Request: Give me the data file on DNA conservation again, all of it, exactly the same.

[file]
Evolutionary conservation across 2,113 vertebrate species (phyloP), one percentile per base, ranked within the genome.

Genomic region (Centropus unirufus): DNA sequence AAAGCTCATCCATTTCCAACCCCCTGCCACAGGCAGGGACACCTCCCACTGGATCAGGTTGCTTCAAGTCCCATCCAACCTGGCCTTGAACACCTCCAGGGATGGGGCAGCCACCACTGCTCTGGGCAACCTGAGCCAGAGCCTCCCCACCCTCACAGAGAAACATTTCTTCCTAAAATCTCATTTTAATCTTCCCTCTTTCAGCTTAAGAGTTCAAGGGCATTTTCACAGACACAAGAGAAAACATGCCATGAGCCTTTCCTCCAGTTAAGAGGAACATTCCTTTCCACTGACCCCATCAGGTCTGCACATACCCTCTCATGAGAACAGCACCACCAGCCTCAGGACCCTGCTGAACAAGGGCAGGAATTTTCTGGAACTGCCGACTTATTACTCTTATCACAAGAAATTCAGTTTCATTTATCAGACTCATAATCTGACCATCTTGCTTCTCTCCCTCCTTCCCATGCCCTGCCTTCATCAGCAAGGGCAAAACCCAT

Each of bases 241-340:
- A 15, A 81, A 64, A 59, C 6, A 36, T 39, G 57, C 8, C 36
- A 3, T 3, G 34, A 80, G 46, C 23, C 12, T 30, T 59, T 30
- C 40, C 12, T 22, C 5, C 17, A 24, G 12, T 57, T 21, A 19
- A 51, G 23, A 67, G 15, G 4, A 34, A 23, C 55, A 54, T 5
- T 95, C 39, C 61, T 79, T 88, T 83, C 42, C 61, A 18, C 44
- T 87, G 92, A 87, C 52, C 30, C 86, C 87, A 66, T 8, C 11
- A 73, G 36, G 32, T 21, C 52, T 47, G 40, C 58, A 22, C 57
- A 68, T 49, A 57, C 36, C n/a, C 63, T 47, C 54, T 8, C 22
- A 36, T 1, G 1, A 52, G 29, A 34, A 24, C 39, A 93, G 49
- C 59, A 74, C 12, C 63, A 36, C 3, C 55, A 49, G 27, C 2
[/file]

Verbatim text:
Evolutionary conservation across 2,113 vertebrate species (phyloP), one percentile per base, ranked within the genome.

Genomic region (Centropus unirufus): DNA sequence AAAGCTCATCCATTTCCAACCCCCTGCCACAGGCAGGGACACCTCCCACTGGATCAGGTTGCTTCAAGTCCCATCCAACCTGGCCTTGAACACCTCCAGGGATGGGGCAGCCACCACTGCTCTGGGCAACCTGAGCCAGAGCCTCCCCACCCTCACAGAGAAACATTTCTTCCTAAAATCTCATTTTAATCTTCCCTCTTTCAGCTTAAGAGTTCAAGGGCATTTTCACAGACACAAGAGAAAACATGCCATGAGCCTTTCCTCCAGTTAAGAGGAACATTCCTTTCCACTGACCCCATCAGGTCTGCACATACCCTCTCATGAGAACAGCACCACCAGCCTCAGGACCCTGCTGAACAAGGGCAGGAATTTTCTGGAACTGCCGACTTATTACTCTTATCACAAGAAATTCAGTTTCATTTATCAGACTCATAATCTGACCATCTTGCTTCTCTCCCTCCTTCCCATGCCCTGCCTTCATCAGCAAGGGCAAAACCCAT

Each of bases 241-340:
- A 15, A 81, A 64, A 59, C 6, A 36, T 39, G 57, C 8, C 36
- A 3, T 3, G 34, A 80, G 46, C 23, C 12, T 30, T 59, T 30
- C 40, C 12, T 22, C 5, C 17, A 24, G 12, T 57, T 21, A 19
- A 51, G 23, A 67, G 15, G 4, A 34, A 23, C 55, A 54, T 5
- T 95, C 39, C 61, T 79, T 88, T 83, C 42, C 61, A 18, C 44
- T 87, G 92, A 87, C 52, C 30, C 86, C 87, A 66, T 8, C 11
- A 73, G 36, G 32, T 21, C 52, T 47, G 40, C 58, A 22, C 57
- A 68, T 49, A 57, C 36, C n/a, C 63, T 47, C 54, T 8, C 22
- A 36, T 1, G 1, A 52, G 29, A 34, A 24, C 39, A 93, G 49
- C 59, A 74, C 12, C 63, A 36, C 3, C 55, A 49, G 27, C 2